Note: Where available, the PDF/Word icon below is provided to view the complete and fully formatted document
 Download Full Day's HansardDownload Full Day's Hansard    View Or Save XMLView/Save XML

Previous Fragment    Next Fragment
Tuesday, 23 August 1921

Senator GARDINER (New South Wales) . - I desire to refer to something that I said on Friday last, notwithstanding that I follow the good old parliamentary axiom, " Never explain, and never complain," and when I think I have made a mistake, I let myself down as lightly as possible. On Friday, when Senator Pratten spoke of the extraordinary saving that had been made of 80 per cent, of beaten-down wheat in New South Wales by the use of a harvester invented by a Henty farmer, what he said seemed so much like . a fairy tale, that, without giving the matter much attention, I expressed the opinion that the honorable senator was all wrong. Since then, however, I have received the following letter, written on behalf of Mr. Hugh V. McKay, of the. Sunshine Harvester Works-

Dear Sir,

Last Friday you mentioned in the Senate that you could hardly believe the statement of saving effected to the farmers of New South Wales last year by the use of Australian harvesting machinery and attachments, in handling the crop that was knocked down by hail and rain storms. I have pleasure in sending you a small booklet, showing some photographs of the machine at work; also, I am enclosing some photographs for your information. The machine, used was the Taylor Header Harvester, manufactured in the Sunshine Harvester Works. This machine is totally different from any other . machine for harvesting wheat, and is particularly adapted for the handling of fallen crops. Instead of the reel and canvas used on headers or reaper threshers, this machine has a double spiral, which takes in the crop from the comb and knife, and forces it on to an elevator. From there it is threshed and cleaned for market. Early in October our friends throughout the State had reported the danger of the abundant crop being severely injured by the prevailing rain, and steps were taken to manufacture a very large quantity of crop lifters, which were attached to the front of the machine, and which lift the crop sufficiently to enable it to pass through the comb and enter the spirals. We decided to sacrifice the output of all implements and other machines, and practically the whole of this large factory was occupied in the manufacture of crop lifters and false combs for six weeks. In New South Wales alone over 1,500 machines were equipped with false combs and crop lifters, and instead of the farmers getting very small yields they were able to save practically the whole of the wheat. In many cases over 30 bushels of wheat per acre, in some cases, 40 bushels, were taken off a crop that looked absolutely ruined. Presuming that each of the 1,500 machines referred to were used for taking off 300 acres of the fallen crop, it would amount to 450,000 acres. Assuming the saving of 20 bushels an acre, it would mean 0,000,000 bushels of wheat saved to the farmers. I do not think these figures exaggerate the saving effected last year in New South Wales, and will, I feci sure, appeal to a man like yourself, who is interested in the subject. If you are further interested in the matter, I would be very pleased to show you a number of letters, and also the machine itself which accomplished this work.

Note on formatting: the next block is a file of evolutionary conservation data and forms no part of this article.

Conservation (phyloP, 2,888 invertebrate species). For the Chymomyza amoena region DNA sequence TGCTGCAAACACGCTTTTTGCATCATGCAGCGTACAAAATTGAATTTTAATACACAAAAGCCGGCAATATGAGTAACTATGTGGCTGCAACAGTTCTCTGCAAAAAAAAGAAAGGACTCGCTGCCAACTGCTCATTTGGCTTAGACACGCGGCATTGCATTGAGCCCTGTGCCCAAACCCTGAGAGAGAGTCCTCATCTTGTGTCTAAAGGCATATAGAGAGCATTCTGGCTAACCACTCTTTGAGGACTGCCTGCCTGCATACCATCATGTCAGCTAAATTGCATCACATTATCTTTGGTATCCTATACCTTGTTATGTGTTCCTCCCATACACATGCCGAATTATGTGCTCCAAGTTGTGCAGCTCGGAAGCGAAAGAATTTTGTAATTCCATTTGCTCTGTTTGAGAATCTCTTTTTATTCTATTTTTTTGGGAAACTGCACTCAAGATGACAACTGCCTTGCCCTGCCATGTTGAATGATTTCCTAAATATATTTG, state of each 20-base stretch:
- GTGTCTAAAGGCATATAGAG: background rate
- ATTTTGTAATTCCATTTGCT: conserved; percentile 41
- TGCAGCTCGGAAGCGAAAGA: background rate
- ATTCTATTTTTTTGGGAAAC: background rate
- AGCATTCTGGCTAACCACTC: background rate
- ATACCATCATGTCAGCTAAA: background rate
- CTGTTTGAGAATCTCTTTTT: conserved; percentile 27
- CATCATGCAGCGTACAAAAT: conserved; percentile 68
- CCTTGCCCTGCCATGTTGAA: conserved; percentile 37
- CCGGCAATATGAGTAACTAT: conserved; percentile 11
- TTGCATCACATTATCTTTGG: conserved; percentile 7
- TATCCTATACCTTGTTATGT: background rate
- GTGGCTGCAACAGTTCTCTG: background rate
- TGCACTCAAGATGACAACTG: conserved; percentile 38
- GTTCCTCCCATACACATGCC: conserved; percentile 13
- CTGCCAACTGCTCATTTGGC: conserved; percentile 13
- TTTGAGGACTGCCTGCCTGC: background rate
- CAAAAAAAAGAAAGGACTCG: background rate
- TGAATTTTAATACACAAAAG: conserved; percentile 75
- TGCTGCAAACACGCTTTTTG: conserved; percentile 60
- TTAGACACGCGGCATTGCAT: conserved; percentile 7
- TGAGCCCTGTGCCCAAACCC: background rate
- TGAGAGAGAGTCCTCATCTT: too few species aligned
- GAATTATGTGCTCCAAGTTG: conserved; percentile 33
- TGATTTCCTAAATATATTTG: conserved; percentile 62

That letter bears out Senator Pratten's statement, and what I said on Friday, to some extent, does not hold good. It is quite delightful to realize that, at any rate, this industry does not need any protection. It is clearly not an infant industry, but in the full growth of robust manhood; and from the information we now have, it ie able to turn out these machines in a time which, I candidly admit, I did not think possible. In the light of the particulars contained in the letter, added to Knibbs' statistics concerning the last year's bumper crop, which averaged 17 bushels, I must admit the general correctness of Senator Pratten's statements, and accept as facts the reported performances of this wonderful implement attachment. I am glad to know that Australian manufacturers sosignally rose to the occasion.

Request agreed to.

Request (by Senator Guthrie) agreed to -

That the House of Representatives be 'requested to make the duties, sub-item (n), British, each, £10, or 20 per cent, ad val.; intermediate, £12, or 30 per cent, ad val.; general, £ 13, or 35 per cent, ad val.

Item agreed to, subject to requests.

Item 166 (Strippers) and item. 167 (Metal parts of reaper-threshers) agreed to,

Item 168-

Machinery, viz. : -

(a)   Steam-engine indicators ... ad val.,

British, free; intermediate, 5 per cent. ; general, 10 per cent.

(b)   Sewing machines, treadle or hand, of the type ordinarily used in the household -

(1)   Machine heads ... ad vol., British, free ; intermediate, 5 per cent. ; general, 10 per cent.

And on and after 1st January, 1922, each, British, £2 10s.; intermediate, £3; general, £3 10s.

(2)   Stands, including transmission gear, whether imported separately or forming part of the complete machine ad val.. British, 30 per cent. ; intermediate, 35 per cent. ; general, 40 per cent.

Suggest corrections